• Low memory footprint: otherwise your app will only be able to take in a low number of sessions, and may soon fall in disuse, and a product that nobody uses is a failed product.
  • Low CPU consumption: If you host your app in a cloud service, a high CPU consumption means a more expensive bill for that month. If, however, you host your app in your own computers using your own network, cranking the CPU too high will mean a higher electric bill and your infrastructure running at higher temperatures, increasing the carbon footprint of your app.
  • Low latency: you want your app to be nimble, so that all visitors get what they want from the app almost immediately and then leave to make room for other visitors. Remember you can only serve a limited number of sessions, as allowed by the available memory of your box. This is typically measured as the time it takes for your app to react to an input.
  • High throughput: this is just the mathematical inverse of response time, and is measured as the number of reactions per second your app is able to serve.

Dedicating some hours to thinking of these quality attributes will give you a very accurate idea of what to place in your global file.

The Linear Models and Avoid Torturing the Data

I’ll briefly address the models at the end of the global file. We’re working with video game data, where we have their titles, the platform they were released for, their ratings from users and from critics. The goal is to evaluate whether ratings from users can be a reliable predictor for ratings from critics.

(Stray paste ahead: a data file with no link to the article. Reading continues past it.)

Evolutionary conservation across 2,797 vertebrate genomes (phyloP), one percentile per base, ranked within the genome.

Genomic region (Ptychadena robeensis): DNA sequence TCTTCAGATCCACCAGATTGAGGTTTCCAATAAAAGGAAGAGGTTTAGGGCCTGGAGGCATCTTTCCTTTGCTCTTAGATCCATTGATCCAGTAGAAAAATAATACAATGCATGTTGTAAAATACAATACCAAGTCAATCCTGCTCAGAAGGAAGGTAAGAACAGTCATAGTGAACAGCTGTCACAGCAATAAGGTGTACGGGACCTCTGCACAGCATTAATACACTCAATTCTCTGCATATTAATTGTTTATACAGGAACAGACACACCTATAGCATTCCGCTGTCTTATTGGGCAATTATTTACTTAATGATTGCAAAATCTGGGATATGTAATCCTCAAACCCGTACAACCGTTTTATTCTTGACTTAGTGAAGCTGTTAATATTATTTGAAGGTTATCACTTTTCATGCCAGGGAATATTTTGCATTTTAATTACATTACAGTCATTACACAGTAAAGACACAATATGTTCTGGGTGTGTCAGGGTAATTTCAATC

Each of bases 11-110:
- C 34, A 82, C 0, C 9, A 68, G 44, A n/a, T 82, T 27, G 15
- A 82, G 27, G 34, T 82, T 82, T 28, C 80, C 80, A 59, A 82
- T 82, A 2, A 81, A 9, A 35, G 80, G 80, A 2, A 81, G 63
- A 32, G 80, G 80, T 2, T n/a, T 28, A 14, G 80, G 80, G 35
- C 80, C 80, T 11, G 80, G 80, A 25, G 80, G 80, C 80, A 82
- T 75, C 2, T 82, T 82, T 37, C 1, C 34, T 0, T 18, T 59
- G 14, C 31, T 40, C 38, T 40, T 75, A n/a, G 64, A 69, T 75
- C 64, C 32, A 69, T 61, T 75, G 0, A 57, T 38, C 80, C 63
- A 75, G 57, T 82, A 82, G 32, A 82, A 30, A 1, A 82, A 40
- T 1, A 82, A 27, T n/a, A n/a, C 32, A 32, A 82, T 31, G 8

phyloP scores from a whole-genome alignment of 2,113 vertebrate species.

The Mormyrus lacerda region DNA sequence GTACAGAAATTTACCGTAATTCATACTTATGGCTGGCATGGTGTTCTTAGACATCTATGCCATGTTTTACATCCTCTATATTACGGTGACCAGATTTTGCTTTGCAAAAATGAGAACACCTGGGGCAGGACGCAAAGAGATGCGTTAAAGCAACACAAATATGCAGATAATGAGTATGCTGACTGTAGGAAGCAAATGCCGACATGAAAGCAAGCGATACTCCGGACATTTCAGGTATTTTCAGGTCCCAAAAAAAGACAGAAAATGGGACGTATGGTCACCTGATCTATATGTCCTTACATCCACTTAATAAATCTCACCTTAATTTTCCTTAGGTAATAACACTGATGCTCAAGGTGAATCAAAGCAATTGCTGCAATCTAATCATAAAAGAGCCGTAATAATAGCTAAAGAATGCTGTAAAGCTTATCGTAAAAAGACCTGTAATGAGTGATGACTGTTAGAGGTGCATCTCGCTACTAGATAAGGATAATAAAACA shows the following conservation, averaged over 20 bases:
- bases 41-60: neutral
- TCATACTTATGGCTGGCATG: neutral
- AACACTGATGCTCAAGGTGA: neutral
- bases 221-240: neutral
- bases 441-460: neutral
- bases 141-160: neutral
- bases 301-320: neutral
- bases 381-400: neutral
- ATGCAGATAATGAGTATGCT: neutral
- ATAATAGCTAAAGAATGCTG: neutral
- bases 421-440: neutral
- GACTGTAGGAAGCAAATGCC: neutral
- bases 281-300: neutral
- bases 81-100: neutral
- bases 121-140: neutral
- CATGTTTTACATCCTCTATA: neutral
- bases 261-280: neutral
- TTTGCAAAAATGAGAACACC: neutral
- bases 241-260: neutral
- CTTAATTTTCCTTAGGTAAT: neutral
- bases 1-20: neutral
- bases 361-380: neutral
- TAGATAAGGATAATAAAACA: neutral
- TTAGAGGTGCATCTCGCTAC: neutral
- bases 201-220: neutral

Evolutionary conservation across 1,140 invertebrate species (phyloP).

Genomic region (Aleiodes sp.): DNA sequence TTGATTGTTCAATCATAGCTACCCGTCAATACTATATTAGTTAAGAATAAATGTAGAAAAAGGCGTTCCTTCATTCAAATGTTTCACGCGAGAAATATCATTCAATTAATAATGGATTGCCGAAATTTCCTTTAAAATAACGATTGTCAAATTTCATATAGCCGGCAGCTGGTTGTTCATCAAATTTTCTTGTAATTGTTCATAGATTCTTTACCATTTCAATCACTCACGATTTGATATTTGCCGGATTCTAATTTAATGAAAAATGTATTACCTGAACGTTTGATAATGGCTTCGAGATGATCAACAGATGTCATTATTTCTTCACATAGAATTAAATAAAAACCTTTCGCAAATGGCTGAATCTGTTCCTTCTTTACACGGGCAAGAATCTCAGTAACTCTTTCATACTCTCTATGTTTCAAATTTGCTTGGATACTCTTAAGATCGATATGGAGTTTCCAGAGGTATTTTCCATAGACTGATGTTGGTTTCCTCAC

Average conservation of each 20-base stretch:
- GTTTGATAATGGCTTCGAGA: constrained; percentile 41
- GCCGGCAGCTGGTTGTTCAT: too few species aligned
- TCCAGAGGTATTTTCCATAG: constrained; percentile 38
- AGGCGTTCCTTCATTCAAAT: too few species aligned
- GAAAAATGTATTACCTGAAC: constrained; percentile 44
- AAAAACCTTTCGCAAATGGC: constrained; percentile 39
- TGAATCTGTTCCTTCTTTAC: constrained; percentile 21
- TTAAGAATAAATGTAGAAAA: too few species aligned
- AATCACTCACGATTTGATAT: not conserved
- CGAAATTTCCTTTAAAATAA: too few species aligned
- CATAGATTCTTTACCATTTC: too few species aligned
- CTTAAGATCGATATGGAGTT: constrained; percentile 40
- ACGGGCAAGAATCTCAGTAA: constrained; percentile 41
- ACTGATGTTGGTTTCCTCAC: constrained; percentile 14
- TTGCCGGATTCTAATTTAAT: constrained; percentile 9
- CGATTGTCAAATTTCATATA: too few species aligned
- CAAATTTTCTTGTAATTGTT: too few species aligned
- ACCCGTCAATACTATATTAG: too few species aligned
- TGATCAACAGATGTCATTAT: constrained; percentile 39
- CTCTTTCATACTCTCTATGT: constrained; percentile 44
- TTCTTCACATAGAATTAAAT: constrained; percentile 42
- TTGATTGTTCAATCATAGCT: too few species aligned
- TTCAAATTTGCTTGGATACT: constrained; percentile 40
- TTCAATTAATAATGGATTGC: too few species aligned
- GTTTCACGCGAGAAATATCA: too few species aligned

The 2 linear models fitted to the data are: 1) for the entire data regardless of platform, and 2) controlling for platform.

Without platform
Here are the coefficients for the linear model just regressing critic’s ratings on user’s ratings.

             Estimate Std. Error   t value     Pr(>|t|)
(Intercept) 6.2553811 0.24846442 25.176164 5.577671e-84
UserRating  0.2775789 0.03211246  8.643962 1.391207e-16

From this we can see that the p-value for users’ ratings is close to 0, which means that it is a good predictor, and that for every 1-unit increase (in a scale from 0 to 100) in user ratings can result in almost a .3 increase in critic’s ratings. However, when we run


We find that this model only explains 16% of the variance, which is very low and hints that we need to control for other explanatory variables.

Controlling for platform
With these coeffs:

                              Estimate Std. Error    t value     Pr(>|t|)
(Intercept)                 8.73956076 0.40193059 21.7439550 4.497416e-69
UserRating                  0.05194465 0.04801593  1.0818213 2.800056e-01
PlatformPS4                -1.20645569 0.55673630 -2.1670146 3.084319e-02
PlatformWiiU               -3.91737882 0.59660262 -6.5661442 1.664882e-10
PlatformXBoxOne            -0.92098824 0.52437855 -1.7563423 7.982089e-02
UserRating:PlatformPS4      0.06363873 0.07056822  0.9018044 3.677217e-01
UserRating:PlatformWiiU     0.34703359 0.07390461  4.6956960 3.695305e-06
UserRating:PlatformXBoxOne -0.02243278 0.06700882 -0.3347735 7.379773e-01

We can see that user ratings becomes a rather poor predictor, since the p-values for almost all platforms increases dramatically, and the only situation where user ratings remain a reliable predictor is for WiiU games.

When we run


We find that this model explains 60% of the variance, which is good enough given the data we have. The natural step after this assessment would be to try and look for more data to include it in the model to further explain more variance.

A Word of Caution!